William Gaddis was born on December 29, 1922, in Manhattan, New York City. He was an American novelist. In Recognition of William Gaddis (1984) is a collection of essays supporting the view that Gaddis is the Herman Melville of the twentieth century. The comparison may prove justified, not only because of artistic similarities, but also because both writers suffered from years of neglect before achieving fame. Gaddis' novel The Recognitions (1955) baffled and angered most of its initial reviewers, but it has slowly, steadily attracted a growing number of appreciative readers willing to work through its more than 900 demanding pages. Its length and encyclopedic complexity caused some critics mistakenly to hail it as the American Ulysses, but Gaddis disclaimed much knowledge of James Joyce. It was named one of TIME magazine's 100 best novels from 1923 to 2005. As if to make amends for the neglect of The Recognitions, most reviewers greeted Gaddis' second novel, JR (1975), with respectful attention. Although not a popular success, it won the National Book Award. Gaddis won a second National Book Award in 1994 for his book, A Frolic of His Own. Gaddis died at home in East Hampton, New York, of prostate cancer on December 16, 1998.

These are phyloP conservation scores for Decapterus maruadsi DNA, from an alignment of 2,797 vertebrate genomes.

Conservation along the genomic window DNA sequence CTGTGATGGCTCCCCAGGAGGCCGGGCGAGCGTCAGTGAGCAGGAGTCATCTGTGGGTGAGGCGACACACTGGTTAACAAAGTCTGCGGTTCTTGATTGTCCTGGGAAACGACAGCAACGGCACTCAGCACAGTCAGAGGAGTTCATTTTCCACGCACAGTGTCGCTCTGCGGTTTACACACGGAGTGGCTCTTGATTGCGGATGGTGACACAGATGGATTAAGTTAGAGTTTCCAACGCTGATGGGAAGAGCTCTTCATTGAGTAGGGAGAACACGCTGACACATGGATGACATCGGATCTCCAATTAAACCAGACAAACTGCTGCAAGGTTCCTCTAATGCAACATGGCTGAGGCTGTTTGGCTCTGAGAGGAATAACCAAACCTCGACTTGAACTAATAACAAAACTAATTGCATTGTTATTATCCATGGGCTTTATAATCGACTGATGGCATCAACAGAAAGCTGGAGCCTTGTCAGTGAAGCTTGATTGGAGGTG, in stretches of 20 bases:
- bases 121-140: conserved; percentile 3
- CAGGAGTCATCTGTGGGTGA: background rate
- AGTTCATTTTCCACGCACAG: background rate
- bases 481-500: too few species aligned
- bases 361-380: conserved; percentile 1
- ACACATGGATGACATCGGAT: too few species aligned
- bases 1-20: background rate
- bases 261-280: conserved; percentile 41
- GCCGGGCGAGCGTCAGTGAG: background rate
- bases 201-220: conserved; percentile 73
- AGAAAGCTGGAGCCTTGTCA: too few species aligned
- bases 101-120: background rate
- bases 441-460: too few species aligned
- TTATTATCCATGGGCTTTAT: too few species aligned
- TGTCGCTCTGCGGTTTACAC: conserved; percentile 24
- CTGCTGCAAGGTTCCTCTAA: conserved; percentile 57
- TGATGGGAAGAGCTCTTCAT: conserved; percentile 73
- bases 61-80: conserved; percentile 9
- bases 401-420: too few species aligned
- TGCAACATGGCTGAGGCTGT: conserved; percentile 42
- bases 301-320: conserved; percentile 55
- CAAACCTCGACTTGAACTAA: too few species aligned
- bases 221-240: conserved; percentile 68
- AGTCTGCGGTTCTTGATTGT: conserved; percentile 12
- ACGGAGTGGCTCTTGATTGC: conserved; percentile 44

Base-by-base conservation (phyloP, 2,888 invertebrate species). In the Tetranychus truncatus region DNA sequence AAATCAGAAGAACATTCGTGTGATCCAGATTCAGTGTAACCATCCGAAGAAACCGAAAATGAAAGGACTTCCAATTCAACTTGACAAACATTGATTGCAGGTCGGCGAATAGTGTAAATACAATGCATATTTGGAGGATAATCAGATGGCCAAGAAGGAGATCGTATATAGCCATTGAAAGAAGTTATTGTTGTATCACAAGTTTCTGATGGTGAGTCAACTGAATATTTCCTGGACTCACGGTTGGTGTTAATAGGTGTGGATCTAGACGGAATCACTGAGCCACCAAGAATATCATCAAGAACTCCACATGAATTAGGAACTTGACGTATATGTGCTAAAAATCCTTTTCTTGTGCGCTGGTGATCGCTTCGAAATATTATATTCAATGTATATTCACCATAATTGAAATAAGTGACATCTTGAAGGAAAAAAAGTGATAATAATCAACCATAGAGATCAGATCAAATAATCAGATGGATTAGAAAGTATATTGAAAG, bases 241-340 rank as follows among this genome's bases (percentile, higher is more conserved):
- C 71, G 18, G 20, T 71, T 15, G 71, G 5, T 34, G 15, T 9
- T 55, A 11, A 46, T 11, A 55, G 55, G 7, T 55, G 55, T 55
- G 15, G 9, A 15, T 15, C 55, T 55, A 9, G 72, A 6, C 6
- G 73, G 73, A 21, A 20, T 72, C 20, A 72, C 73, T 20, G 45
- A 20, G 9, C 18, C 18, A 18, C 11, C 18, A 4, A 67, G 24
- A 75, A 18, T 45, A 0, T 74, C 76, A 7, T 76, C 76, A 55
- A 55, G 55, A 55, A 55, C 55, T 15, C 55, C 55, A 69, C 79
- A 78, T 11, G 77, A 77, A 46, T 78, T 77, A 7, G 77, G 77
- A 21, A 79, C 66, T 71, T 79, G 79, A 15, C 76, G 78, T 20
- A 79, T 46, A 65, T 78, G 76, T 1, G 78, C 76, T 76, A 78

Joel Agee has translated numerous German authors into English, including Heinrich von Kleist, Rainer Maria Rilke, and Elias Canetti. In 2005 he received the Modern Language Association’s Lois Roth Award for his translation of Hans Erich Nossack’s The End: Hamburg 1943. Sven Birkerts teaches at Mount Holyoke College and the Bennington Writing Seminary. He lives in Arlington, Massachusetts.
Friedrich Solmsen (1904-1989) was Chair of the Department of Classics at Cornell University and Moses Slaughter Professor of Classical Studies at the University of Wisconsin-Madison, and he taught at the University of North Carolina, Chapel Hill. His many books include Plato's Theology , Hesiod and Aeschylus , and Aristotle's System of the Physical World: A Comparison with His Predecessors , all published by Cornell in the series Cornell Studies in Classical Philology.Joseph Tabbi is a professor of English at the University of Illinois at Chicago.